Messages from Madrid: Thanksgiving abroad

d631303d-2821-4b15-a1fb-eee06605bbd5QUINN NORRIS/THE REVIEW
Quinn and her friends enjoying Thanksgiving dinner in Madrid.

Staff Columnist

No matter how hard anyone tries to deny it, being in a foreign country on Thanksgiving feels slightly wrong. I have never felt a strong connection toward Thanksgiving, and I’ve always looked too critically at the first Thanksgiving story to truly enjoy the history behind it, but I found myself missing the holiday when the season rolled around.

Perhaps it was the snapchats of the Friendsgiving I was missing while in Spain, the Christmas decorations put up far too early in the city’s Plaza Mayor or some innate patriotism that is embedded in every American, but I found myself searching for the most authentic and outrageously American Thanksgiving dinner possible in Madrid.

As soon as my friends and I walked into the restaurant we chose, I thought we had nailed it. Not only could I detect the distinct smell of turkey and gravy, but, to my surprise, I could hear American accents among Spanish words.

My friends and I sat closely at the table, knocking elbows as we eagerly cut into the perfect pieces of turkey and delectable vegetables, and we could almost fool ourselves into thinking it was just like Thanksgiving at home. Sure, the turkey tasted slightly different, the vegetables were cooked differently and the sweet potato casserole had a bright pink marshmallow on top instead of a white one, but it was delicious.

While eating it I realized what was happening. The restaurant had taken our American traditions and altered them to add a Spanish flair. Despite having set out for the most American Thanksgiving possible, I couldn’t help but begin to understand the lesson they were teaching me.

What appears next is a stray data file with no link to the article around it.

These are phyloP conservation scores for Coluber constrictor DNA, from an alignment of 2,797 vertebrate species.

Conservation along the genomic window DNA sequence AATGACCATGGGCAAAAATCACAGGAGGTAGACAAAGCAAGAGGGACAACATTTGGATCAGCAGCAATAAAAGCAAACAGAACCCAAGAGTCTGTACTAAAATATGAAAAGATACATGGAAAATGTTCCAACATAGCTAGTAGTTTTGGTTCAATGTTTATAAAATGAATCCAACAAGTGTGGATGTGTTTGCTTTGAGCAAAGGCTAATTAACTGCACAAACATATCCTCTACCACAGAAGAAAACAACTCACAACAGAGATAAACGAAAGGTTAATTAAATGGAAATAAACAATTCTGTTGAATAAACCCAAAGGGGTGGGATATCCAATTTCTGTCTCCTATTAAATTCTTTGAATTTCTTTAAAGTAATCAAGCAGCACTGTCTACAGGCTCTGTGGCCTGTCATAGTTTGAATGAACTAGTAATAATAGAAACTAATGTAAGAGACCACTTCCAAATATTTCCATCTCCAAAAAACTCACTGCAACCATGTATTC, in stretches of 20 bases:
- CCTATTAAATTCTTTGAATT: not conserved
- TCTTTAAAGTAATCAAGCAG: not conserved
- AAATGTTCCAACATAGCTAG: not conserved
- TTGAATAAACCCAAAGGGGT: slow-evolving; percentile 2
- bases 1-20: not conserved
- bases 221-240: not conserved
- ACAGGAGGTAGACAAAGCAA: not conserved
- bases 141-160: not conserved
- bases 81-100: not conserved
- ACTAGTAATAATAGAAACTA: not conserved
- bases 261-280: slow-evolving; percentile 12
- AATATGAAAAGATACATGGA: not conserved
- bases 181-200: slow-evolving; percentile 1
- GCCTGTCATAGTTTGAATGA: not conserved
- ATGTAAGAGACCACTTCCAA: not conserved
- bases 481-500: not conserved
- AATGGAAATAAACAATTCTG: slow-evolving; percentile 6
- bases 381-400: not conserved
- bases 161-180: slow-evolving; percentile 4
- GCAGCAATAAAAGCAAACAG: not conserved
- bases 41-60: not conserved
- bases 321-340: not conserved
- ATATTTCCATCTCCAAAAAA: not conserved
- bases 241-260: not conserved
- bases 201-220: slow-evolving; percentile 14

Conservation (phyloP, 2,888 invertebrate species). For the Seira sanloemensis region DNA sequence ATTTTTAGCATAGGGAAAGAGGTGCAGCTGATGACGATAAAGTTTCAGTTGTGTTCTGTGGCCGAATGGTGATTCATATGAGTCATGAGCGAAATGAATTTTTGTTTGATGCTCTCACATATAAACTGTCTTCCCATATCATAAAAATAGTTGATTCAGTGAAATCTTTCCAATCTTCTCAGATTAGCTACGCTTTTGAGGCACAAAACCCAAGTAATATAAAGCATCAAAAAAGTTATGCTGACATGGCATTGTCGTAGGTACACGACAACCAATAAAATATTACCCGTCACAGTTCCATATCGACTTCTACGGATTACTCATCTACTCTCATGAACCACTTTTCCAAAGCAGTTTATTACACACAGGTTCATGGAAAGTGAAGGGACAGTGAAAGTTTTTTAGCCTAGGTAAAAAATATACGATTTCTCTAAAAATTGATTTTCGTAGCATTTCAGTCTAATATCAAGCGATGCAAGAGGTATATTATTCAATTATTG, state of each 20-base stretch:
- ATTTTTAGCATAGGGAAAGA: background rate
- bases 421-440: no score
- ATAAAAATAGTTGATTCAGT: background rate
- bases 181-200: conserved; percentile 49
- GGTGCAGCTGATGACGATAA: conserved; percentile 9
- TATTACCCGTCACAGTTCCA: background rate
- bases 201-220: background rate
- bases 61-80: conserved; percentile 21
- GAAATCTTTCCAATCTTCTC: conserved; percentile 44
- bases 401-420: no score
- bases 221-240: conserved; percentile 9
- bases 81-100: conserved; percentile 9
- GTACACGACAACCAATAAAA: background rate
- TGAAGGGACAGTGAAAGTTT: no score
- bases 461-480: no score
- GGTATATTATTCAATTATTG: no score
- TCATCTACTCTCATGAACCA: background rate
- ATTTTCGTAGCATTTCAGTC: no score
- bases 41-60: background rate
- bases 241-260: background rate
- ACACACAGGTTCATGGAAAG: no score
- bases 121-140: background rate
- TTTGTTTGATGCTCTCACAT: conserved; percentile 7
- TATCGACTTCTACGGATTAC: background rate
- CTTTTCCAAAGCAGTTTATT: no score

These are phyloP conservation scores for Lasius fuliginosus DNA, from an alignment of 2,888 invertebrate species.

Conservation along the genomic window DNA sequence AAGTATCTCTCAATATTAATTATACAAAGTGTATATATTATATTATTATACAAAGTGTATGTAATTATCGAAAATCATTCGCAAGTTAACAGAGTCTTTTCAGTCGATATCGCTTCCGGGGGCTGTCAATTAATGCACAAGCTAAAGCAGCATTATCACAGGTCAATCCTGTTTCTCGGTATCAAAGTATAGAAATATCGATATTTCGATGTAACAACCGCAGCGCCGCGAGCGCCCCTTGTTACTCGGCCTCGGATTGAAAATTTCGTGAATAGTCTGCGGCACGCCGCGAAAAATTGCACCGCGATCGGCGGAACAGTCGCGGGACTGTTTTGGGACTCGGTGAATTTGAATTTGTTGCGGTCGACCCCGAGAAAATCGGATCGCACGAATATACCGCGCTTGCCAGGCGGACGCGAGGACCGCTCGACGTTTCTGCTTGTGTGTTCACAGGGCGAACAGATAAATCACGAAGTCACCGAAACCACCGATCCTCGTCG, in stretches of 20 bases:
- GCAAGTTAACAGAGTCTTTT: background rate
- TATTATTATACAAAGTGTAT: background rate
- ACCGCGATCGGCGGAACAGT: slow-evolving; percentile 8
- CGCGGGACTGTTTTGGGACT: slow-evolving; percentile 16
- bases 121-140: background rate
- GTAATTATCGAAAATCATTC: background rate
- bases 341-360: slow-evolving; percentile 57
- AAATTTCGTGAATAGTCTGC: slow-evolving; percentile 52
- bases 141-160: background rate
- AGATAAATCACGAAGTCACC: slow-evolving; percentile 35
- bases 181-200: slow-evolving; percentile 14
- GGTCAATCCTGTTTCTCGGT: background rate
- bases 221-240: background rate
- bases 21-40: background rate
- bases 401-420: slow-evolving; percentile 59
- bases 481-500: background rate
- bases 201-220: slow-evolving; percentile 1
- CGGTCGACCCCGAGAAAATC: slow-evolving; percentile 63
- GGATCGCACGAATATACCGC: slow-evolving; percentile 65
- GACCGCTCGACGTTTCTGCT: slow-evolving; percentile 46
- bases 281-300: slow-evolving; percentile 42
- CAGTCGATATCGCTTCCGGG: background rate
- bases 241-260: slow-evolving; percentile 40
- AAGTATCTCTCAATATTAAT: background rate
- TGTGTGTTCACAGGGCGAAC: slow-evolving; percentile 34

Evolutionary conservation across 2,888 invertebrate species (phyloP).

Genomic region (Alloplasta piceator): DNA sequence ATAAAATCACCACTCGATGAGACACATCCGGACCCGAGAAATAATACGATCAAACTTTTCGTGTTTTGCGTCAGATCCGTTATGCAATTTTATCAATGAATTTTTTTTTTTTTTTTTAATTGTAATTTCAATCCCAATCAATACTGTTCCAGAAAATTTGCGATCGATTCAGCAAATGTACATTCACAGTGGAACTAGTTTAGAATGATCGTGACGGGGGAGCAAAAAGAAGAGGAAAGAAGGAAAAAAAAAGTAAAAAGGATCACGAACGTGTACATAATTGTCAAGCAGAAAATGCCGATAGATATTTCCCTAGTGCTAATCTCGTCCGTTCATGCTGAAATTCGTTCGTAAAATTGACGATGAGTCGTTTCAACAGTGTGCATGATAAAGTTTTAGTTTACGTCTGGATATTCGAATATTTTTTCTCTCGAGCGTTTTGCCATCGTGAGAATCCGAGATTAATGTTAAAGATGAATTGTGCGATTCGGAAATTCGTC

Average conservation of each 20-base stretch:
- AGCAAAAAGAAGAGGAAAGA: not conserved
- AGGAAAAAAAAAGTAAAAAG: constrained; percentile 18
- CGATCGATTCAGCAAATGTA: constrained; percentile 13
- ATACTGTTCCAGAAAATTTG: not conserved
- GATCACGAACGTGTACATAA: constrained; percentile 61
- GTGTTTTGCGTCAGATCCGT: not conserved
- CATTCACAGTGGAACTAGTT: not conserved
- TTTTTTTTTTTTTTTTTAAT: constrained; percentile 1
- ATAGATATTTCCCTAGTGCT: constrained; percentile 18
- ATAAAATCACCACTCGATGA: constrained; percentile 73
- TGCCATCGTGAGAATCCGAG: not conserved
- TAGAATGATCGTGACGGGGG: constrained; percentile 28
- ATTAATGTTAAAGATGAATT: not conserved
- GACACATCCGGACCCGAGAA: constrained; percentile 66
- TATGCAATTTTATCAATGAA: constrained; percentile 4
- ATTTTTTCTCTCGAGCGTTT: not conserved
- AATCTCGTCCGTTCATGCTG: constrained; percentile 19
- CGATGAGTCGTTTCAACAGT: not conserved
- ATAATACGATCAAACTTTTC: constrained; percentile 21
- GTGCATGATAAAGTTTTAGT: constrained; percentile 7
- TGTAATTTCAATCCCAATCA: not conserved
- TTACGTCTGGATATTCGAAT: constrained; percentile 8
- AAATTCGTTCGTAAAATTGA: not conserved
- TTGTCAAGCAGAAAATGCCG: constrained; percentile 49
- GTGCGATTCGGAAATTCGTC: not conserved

It wasn’t in the United States and the food wasn’t perfectly American, but that’s what made it so brilliant. Isn’t that what Thanksgiving is all about? Taking the old traditions, such as the sweet potatoes, and combining them with something new, like the pink marshmallows. It’s about taking what is already good and making it great. I saw this throughout the whole meal, from the appetizers that reminded me of tapas in the market, to the drink menu that listed sangria over wine.

Now, for me and my friends, Thanksgiving isn’t where you are — it’s who you’re with and what you make out of it. Thanksgiving in Spain taught me that we don’t have to look to the past to remember what Thanksgiving really is about, but we can create new traditions in the moment with new friends, different languages and plenty of gratitude for being able to understand one another.

Maybe these sentiments will not resonate with my friends and family from America, and hopefully they will discover it in their own time. But, even if it took me a few years, some pink marshmallows and Thanksgiving in another country to realize why Americans hold this holiday so close to their hearts, I am glad to be part of the tradition.

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